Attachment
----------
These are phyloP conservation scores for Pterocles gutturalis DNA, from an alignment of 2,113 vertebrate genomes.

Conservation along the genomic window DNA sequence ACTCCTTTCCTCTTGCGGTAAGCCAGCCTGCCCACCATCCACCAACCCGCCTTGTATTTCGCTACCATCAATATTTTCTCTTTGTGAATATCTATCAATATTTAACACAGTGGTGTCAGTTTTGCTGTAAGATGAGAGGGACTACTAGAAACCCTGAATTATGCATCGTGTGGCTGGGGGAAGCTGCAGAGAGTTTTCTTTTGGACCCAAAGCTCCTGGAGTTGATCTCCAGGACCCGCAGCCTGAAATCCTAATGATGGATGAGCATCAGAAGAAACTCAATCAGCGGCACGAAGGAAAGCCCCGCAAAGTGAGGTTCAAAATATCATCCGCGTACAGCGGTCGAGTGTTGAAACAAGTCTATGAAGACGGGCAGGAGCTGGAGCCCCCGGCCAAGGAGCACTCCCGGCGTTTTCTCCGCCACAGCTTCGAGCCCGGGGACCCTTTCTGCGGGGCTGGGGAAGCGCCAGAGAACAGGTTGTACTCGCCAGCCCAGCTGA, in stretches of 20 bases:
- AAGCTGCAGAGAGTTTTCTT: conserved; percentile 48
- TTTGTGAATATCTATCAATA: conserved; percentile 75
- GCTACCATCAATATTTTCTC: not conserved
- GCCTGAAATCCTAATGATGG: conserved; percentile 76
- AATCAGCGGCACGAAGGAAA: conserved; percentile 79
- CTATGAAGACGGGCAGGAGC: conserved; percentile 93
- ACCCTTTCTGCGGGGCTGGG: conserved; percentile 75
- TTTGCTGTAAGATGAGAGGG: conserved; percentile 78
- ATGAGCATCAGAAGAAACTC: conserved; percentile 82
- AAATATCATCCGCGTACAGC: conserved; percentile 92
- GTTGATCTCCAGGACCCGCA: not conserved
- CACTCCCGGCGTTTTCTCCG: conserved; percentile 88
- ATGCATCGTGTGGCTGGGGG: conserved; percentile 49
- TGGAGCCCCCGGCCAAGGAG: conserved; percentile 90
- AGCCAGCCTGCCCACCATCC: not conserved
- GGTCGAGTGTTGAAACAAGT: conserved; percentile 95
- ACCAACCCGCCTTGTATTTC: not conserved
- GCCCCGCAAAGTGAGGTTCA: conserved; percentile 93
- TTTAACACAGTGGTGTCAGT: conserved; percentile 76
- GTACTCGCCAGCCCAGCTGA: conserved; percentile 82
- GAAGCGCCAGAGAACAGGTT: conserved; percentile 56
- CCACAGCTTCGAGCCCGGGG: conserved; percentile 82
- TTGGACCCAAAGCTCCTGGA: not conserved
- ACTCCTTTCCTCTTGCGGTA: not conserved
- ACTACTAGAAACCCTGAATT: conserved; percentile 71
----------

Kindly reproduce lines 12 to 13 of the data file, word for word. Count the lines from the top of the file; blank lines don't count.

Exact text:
- AAATATCATCCGCGTACAGC: conserved; percentile 92
- GTTGATCTCCAGGACCCGCA: not conserved